Posted by Jonathan Maus ( Publisher/Editor ) on March 24th, 2008 at 4:09 pm
One thing that makes the Columbia River Crossing (CRC) project such a headache for policy makers, and for anyone trying to make sense of the debate, is that it involves two places with very different ideas about planning for transportation and population growth.
Those places are Clark County, Washington and the Portland metro area.
Check out the graphic below. It shows the the population density outside the urban growth areas of Vancouver and Portland…
On one side of the river, you have political leadership that is pushing for density and land-use policies that make the use of light-rail and bicycles possible. And on the other side, you’ve got a situation where it’s difficult (and not surprisingly unpopular) to use anything but a single-occupancy motor vehicle.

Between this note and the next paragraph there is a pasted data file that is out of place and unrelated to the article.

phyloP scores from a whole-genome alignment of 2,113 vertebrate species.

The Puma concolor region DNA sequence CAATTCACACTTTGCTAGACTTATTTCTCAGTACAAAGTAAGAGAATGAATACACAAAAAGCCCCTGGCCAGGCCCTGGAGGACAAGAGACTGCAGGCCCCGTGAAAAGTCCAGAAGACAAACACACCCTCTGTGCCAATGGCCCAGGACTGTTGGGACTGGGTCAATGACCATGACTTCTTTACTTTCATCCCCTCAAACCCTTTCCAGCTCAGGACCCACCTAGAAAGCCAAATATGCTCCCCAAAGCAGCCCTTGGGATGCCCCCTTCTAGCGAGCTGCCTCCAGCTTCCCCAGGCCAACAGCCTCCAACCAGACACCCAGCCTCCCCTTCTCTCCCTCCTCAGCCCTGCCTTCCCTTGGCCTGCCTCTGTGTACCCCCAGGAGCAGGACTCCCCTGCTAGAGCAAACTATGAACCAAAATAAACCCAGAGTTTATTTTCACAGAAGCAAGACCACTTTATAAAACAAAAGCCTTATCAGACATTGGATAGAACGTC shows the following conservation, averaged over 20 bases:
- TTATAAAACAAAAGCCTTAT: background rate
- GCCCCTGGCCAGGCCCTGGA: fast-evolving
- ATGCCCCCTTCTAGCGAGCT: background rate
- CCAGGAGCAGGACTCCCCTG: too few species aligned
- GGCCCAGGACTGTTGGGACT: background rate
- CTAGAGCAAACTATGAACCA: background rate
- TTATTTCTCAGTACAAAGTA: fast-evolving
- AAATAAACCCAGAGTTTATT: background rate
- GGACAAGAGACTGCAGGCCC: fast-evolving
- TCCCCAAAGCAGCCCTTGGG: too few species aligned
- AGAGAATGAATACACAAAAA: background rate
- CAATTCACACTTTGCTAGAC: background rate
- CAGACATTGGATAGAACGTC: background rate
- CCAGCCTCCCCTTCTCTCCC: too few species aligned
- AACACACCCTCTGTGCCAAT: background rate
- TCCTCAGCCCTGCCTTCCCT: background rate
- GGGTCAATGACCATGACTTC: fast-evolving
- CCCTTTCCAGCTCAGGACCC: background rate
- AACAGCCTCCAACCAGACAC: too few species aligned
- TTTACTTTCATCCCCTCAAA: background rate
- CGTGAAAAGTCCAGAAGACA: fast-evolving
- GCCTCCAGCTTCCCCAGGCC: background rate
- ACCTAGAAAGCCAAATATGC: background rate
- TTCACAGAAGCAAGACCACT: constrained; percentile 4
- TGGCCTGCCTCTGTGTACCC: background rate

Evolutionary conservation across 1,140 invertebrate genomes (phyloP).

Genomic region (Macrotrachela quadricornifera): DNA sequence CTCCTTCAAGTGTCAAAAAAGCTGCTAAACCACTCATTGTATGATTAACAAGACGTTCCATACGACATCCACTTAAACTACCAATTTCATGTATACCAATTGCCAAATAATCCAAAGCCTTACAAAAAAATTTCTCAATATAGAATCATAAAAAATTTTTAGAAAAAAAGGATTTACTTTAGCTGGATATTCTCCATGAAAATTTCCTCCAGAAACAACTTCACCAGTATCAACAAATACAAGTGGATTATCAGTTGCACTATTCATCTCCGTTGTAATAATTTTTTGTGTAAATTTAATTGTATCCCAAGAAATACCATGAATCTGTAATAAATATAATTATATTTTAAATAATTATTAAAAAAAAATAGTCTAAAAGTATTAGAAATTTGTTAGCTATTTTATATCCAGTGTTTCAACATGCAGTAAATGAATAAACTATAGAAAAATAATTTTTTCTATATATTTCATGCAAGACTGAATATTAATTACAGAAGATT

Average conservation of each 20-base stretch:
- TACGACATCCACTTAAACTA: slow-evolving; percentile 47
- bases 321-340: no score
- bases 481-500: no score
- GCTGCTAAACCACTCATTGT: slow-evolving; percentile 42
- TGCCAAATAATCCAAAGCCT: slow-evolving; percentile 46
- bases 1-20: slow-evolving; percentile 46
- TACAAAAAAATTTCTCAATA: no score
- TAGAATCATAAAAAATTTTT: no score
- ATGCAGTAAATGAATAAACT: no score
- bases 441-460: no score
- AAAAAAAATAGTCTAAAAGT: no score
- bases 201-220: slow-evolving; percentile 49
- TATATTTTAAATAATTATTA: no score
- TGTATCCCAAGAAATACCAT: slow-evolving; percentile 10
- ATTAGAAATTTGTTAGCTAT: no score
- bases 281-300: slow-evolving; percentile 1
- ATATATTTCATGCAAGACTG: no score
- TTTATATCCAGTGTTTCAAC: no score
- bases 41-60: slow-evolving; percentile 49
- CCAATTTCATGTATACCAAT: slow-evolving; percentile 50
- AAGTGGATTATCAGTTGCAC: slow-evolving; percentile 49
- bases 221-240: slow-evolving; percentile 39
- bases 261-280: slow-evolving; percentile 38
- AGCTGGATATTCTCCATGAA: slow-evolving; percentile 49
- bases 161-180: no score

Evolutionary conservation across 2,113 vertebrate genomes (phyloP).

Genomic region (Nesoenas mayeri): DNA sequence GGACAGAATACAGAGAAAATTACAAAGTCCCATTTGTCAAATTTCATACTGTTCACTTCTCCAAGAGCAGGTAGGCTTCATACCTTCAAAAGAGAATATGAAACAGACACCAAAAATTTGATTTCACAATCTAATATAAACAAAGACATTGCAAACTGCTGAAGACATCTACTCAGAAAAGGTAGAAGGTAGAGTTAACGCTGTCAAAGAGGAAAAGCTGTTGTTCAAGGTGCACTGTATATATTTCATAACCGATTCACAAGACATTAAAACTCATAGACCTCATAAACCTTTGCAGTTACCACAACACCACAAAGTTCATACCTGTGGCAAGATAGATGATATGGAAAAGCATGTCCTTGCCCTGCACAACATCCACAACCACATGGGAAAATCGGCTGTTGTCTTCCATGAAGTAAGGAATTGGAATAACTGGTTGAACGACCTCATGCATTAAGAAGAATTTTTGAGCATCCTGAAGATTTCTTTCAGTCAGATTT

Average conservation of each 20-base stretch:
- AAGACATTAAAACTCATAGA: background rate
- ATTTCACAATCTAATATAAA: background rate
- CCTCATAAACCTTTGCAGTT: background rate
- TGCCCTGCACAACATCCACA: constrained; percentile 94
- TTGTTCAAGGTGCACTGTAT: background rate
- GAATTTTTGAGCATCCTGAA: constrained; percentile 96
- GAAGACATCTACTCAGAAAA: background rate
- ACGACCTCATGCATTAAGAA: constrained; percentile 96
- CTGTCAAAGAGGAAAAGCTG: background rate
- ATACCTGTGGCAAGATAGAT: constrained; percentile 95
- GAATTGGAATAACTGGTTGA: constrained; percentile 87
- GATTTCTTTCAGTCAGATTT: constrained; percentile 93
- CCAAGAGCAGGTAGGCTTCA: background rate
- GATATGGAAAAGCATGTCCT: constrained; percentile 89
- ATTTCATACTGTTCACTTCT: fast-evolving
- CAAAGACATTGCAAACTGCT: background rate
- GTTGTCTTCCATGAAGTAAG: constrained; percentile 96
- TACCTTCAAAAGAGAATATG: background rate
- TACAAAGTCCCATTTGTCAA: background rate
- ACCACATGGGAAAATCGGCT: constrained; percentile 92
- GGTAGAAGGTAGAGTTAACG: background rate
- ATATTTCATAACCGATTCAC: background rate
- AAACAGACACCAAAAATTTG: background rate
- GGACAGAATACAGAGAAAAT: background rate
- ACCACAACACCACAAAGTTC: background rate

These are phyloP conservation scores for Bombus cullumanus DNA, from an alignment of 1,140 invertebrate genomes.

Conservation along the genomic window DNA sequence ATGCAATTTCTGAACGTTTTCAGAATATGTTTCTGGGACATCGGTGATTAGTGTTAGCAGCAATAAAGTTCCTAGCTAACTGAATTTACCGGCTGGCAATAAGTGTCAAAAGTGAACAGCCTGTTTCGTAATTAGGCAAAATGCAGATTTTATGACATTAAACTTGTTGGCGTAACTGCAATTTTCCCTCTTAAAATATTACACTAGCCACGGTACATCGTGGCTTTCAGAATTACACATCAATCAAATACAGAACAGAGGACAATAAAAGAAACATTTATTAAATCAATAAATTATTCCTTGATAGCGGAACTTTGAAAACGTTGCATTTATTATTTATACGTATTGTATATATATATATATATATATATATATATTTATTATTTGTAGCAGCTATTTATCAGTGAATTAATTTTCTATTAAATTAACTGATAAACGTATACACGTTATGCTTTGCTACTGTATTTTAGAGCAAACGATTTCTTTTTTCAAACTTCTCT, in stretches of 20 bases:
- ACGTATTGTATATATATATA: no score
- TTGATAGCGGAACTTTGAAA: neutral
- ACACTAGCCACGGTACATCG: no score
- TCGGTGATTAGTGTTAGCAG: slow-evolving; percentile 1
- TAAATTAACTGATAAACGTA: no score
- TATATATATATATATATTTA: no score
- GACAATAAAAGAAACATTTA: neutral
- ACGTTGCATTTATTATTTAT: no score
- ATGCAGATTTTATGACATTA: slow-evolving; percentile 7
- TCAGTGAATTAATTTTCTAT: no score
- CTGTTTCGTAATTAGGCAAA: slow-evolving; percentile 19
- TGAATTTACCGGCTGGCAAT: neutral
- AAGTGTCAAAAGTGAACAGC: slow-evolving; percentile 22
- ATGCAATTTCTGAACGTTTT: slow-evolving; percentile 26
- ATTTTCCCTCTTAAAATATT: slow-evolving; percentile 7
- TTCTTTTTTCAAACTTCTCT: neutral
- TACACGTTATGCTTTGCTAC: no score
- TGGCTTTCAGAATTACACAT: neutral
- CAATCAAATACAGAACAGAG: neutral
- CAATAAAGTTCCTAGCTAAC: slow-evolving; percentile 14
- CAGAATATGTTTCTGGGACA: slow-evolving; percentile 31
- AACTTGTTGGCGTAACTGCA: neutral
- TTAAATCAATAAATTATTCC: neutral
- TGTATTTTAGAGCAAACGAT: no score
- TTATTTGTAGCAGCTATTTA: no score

[UPDATE 3/24, 10:29pm; The Oregonian just published a story about the CRC and sprawl, A new I-5 Columbia River bridge raises sprawl questions.]
For more on this, and all the other fascinating topics surrounding the CRC, don’t miss tomorrow’s debate/forum hosted by the Bus Project and the Portland Mercury.
March Debate Club – Columbia River Crossing
The Edge of Belmont (SE 34th between Belmont and Morrison)